Directed By: Marc Webb
Starring: Andrew Garfield, Emma Stone
Reviewed By: Darryl Griffiths
‘With great power, comes great responsibility.’
Comicbook geeks whipped into a frenzy by Marvel’s crown jewel ‘Avengers Assemble’. DC retaliating with their hotly anticipated ‘all guns blazing’ finale to Chris Nolan’s Dark Knight trilogy. Positioned in the middle of the melee, an itsy bitsy spider fighting for some much needed attention. Indeed, the reputation of our favourite webslinger was in tatters after Sam Raimi’s overstuffed and downright disappointing third installment from 2007. Cue wholesale changes and a ‘back to basics’ approach. In some quarters, it’s been tagged the ‘unnecessary reboot’. Hardly a surprise with the original debuting back in 2002.. Can 500 Days Of Summer director Marc Webb (fitting surname) justify the retelling of Peter Parker’s ascend to NYC crimefighter?
The die hards will know the basic premise all too well. Peter Parker (Andrew Garfield embodying the iconic suit) wrestles with his emotions as he attempts to connect the dots to his mysterious childhood past, most notably brought on through his secretive father Richard Parker. A sudden breakthrough whilst rummaging through some family possessions leads him straight to a former colleague of Richard’s, in the form of Dr Curt Connors (Rhys Ifans). Based at Oscorp, they may bond through Connor’s objective to regrow limbs through DNA splicing of different species, but it’s soon apparent they will be sworn enemies before long. To even the balance, Parker of course has a rather famous and ‘joyous’ encounter with an eight legged creature..
Grounded back in everyday life and under the wing of adopted parents Uncle Ben (Martin Sheen) and Aunt May (Sally Field), his geeky levels of enthusiasm for science and skateboarding leave him on the outskirts of high school popularity. Luckily for Mr Parker, he soon finds comfort through easy on the eyes classmate and first love from the comics Gwen Stacy (real life girlfriend Emma Stone) and love blossoms.. let’s all hope she appreciates the role of ‘damsel in distress’ like Mary Jane Watson!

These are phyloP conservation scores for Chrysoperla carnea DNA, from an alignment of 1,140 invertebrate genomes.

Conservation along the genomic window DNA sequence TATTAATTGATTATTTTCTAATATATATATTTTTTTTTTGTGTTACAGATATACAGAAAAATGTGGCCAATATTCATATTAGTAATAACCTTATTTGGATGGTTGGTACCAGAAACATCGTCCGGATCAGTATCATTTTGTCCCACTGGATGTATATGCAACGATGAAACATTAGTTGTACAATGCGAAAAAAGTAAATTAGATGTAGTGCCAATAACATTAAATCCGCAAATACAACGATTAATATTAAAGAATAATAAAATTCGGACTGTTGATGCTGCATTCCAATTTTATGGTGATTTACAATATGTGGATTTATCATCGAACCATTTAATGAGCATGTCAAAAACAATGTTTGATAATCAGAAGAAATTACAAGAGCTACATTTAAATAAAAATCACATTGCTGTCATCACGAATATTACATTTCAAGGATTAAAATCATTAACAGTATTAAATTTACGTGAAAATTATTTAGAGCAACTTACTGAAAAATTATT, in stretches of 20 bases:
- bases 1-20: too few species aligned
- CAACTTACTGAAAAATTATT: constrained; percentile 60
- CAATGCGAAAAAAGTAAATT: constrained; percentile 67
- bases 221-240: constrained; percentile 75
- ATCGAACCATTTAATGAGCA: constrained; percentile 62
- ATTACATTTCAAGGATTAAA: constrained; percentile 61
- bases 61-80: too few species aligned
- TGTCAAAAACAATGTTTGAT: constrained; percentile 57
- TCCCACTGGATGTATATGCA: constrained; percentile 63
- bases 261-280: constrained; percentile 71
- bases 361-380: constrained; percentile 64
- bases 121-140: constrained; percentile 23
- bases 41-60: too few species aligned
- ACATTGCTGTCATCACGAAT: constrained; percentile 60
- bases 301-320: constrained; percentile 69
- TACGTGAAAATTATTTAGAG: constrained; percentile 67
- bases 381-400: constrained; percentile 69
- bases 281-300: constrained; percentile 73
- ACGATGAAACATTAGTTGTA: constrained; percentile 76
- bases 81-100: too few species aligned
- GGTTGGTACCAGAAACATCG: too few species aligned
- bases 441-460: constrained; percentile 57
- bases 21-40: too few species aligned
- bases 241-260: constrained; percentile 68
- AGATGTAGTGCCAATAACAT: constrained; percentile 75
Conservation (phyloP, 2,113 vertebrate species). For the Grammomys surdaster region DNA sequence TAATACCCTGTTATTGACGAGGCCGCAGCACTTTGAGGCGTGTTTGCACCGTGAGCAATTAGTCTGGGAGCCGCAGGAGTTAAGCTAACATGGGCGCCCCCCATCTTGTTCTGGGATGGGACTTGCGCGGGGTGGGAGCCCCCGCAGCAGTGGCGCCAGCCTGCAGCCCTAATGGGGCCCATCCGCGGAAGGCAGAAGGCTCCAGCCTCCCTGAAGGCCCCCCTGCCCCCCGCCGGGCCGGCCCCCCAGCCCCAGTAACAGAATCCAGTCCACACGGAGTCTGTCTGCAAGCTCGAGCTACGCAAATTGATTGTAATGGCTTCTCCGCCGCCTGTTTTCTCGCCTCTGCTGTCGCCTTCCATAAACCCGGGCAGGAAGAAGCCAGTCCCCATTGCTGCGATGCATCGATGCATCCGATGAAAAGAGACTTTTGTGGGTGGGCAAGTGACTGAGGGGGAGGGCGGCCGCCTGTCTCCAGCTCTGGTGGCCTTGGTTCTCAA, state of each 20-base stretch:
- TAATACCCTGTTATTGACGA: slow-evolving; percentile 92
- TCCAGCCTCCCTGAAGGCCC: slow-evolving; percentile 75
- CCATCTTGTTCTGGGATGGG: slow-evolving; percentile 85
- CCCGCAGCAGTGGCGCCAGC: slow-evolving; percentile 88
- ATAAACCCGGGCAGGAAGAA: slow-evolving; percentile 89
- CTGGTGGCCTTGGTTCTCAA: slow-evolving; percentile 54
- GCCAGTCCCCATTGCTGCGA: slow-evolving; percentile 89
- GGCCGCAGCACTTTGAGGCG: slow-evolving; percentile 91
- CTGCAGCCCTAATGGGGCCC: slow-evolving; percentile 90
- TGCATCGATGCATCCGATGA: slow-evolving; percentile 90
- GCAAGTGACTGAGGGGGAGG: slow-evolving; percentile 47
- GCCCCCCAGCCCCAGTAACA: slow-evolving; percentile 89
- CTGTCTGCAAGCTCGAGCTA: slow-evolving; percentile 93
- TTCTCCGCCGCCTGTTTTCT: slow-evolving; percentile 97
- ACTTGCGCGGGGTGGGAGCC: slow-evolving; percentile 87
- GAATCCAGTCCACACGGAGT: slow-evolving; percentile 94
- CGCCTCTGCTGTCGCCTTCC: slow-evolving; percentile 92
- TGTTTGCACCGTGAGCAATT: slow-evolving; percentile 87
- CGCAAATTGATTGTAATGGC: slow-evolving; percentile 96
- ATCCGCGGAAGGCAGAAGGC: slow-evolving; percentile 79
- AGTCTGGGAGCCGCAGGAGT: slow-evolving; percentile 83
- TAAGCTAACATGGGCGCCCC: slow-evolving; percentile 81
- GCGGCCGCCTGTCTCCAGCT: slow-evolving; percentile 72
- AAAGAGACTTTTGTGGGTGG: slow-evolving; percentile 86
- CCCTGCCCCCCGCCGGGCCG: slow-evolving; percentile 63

‘The Amazing Spiderman’ certainly reeks of familiarity. In its defence, many superhuman franchises have completely lost their way once passed on into less capable hands (Bryan Singer’s X-Men to Brett Ratner’s!?). So i’m firmly in the camp of returning to the origin being a smart move by the top dogs at Sony and Columbia and to Webb’s credit, this is a more streamlined and detailed approach to the story.
Disappearing further down the rabbit hole of Parker’s past most notably the opening flashback segment, provides emotional heft to the latter verbal exchanges that never feel too contrived. Parker’s tinkering of the Spidey gear is certainly more fully fledged this time round also, echoing the likes of other Marvel adaps such as RDJ’s Iron Man and adding an extra layer of realism we normally associate with the character in the process.
Garfield to put it mildly, is a sensational Spiderman. Leaving Mcguire’s interpretation well in the shade (no mean feat after a hat trick of films), he exudes charisma in abundance with a killer eye for a humourous wisecrack. At the other end of the spectrum, his chemistry with Stone’s Stacy is thoroughly convincing and their witty banter certainly helps to fill the void as the film builds to its inevitable big budget explosion. Just don’t expect any wet t shirt snogs this time. With such a spot on performance from our friendly neighbourhood protagonist, it’s a relief to find the antagonist on top form also. Rhys Ifan’s portrayal of ‘The Lizard’ is full of menace who only just falls short of Alfred Molina’s Doc-Ock as the series’ most compelling adversary.
A novice to the world of the blockbuster, you would anticipate director Webb being less sure-footed in the excitement stakes compared to the ‘human’ aspect. Retaining the epic scale that comes with such swinging around whilst laying more emphasis on the physicality, the action is well staged and full of energy.
The only niggles in this department is that it doesn’t contain a truly memorable set piece that sticks in the memory, like the dramatic train scrap from ‘2’ and some occasionally shoddy CGI creeps in. In addition, the musical score is somewhat distracting (Coldplay!?) and sporadically feels ill-fitting of the sequences they accompany.
It’s not as daring in its reinvention as say, a ‘Batman’. However, completely aware of what made the on-screen interpretation work so well in the first place, Marc Webb’s ‘The Amazing Spiderman’ takes the best qualities originally planted by Raimi and accentuates them to great effect.
Terrific. 2012 > 2002
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